Are You Ready for Table Tennis Success?

Written by on March 3, 2018

Are you ready for table tennis success? Something many don’t fully understand.
Forrest Gump
22 years ago, I saw a man on-screen hitting a ball up against a folded Table Tennis Table and become World Champion in what seemed to be a few months! Unfortunately, and fortunately, that scene made me think that I could also become a World Champion one day! I was a natural sportsman and I felt with hard work I’ll achieve the same goal with relative ease.
Today’s youth have the same issue I had back then but it’s on a much bigger scale, everything must be or is INSTANT!
Local League
Older and wiser, its clear to me how ignorant I was and what a tough sport, Table Tennis truly is I ponder across many playing memory’s but the initial stumbling blocks always stick in your mind. For instance, back in 1998 after being playing table tennis for around 2 years and climbing up the junior ranking list very fast, I believed myself to be a skilled player.
Losing to unexpected opposition

One week at a local league match I lost to a man in his mid-60’s who only pushed and chopped both sides. The same week I lost to a man over 20 stone in weight who just downed a few beers prior to our match. Admittedly, unbeknown to me John Taylor was Barnet league’s leading player for many years and top 40 men at the time. The man enjoying his beer while destroying me was former England senior no.2 Graham Sandly, a gentleman who lost to Desmond Douglas deuce in the third twice! (back then up to 21 points) at the Senior Singles National Championships.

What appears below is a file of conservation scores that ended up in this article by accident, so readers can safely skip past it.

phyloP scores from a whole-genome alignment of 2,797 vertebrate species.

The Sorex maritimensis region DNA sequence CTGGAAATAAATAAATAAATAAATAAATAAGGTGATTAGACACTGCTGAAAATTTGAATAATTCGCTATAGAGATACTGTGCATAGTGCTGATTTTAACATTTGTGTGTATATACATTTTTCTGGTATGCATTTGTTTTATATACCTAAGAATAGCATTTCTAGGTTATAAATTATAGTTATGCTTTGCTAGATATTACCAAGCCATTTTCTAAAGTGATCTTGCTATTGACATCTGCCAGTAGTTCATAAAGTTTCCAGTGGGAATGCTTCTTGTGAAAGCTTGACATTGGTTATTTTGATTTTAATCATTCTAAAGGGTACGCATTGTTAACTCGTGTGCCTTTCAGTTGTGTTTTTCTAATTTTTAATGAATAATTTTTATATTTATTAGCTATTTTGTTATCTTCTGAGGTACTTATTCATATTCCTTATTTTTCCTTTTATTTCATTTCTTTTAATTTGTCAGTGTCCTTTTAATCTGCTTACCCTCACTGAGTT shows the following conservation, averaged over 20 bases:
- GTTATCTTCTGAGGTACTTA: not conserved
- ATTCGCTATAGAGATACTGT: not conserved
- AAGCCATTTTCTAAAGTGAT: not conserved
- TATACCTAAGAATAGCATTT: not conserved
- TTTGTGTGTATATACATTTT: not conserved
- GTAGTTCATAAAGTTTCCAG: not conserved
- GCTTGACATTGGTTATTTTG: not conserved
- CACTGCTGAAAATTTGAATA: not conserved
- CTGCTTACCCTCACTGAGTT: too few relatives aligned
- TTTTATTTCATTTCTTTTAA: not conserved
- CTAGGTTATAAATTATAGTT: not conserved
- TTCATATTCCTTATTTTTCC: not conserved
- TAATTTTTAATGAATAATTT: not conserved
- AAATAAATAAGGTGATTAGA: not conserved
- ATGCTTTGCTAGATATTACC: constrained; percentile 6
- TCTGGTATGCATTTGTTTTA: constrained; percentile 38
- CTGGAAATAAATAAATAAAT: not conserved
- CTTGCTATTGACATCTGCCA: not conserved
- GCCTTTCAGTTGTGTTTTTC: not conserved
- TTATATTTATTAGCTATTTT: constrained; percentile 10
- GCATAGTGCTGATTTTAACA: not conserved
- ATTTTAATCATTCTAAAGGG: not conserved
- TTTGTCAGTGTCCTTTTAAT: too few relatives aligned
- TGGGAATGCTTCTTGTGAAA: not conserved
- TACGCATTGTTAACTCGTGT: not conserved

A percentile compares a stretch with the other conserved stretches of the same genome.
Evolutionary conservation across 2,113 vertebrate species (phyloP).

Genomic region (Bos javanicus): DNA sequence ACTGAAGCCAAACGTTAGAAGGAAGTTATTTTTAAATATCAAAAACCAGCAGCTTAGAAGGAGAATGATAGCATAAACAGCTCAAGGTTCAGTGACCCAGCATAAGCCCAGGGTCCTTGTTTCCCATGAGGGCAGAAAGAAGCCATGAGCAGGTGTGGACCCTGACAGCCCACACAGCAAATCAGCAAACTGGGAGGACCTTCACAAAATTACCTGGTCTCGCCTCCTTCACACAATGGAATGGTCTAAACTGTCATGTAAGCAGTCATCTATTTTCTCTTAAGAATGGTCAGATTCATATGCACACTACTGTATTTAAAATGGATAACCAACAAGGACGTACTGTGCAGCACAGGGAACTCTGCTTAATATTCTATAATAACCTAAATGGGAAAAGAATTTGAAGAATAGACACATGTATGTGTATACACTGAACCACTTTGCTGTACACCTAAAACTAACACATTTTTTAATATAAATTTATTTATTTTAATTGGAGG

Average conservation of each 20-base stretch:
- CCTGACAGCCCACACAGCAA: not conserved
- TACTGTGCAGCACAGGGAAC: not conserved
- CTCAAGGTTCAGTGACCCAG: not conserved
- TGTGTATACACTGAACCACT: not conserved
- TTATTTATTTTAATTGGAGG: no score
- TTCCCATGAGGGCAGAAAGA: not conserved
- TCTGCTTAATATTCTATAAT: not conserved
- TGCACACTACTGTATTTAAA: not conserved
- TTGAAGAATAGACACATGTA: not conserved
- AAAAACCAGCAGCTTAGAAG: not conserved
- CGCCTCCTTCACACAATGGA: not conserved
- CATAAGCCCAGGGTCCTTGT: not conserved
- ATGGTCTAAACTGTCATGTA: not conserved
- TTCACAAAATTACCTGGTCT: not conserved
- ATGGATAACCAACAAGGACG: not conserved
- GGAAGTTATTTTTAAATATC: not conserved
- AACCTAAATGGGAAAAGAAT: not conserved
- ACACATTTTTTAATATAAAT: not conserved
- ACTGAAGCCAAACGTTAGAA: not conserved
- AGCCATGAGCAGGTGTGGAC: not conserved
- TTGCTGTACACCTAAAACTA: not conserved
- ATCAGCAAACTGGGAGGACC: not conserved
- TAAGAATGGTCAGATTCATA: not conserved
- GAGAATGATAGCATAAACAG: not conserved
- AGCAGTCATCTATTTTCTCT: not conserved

Don’t Judge or let others misdirect you, be in control of yourself!

Their record and ability were unimportant to me, due to their physical appearance and I was truly devastated as an aspiring World Champ. I remember being awake in the middle of the night (unable to sleep) replaying both matches. I was thinking of, losing to an old man who only pushes and a man who can’t move “what’s the point?” I felt demoralised and defeated and on the brink of throwing in the towel. Fortunately for me the love for the sport kept me playing and I went on to beat John the following season. Graham does not play anymore, so I was unable to get revenge.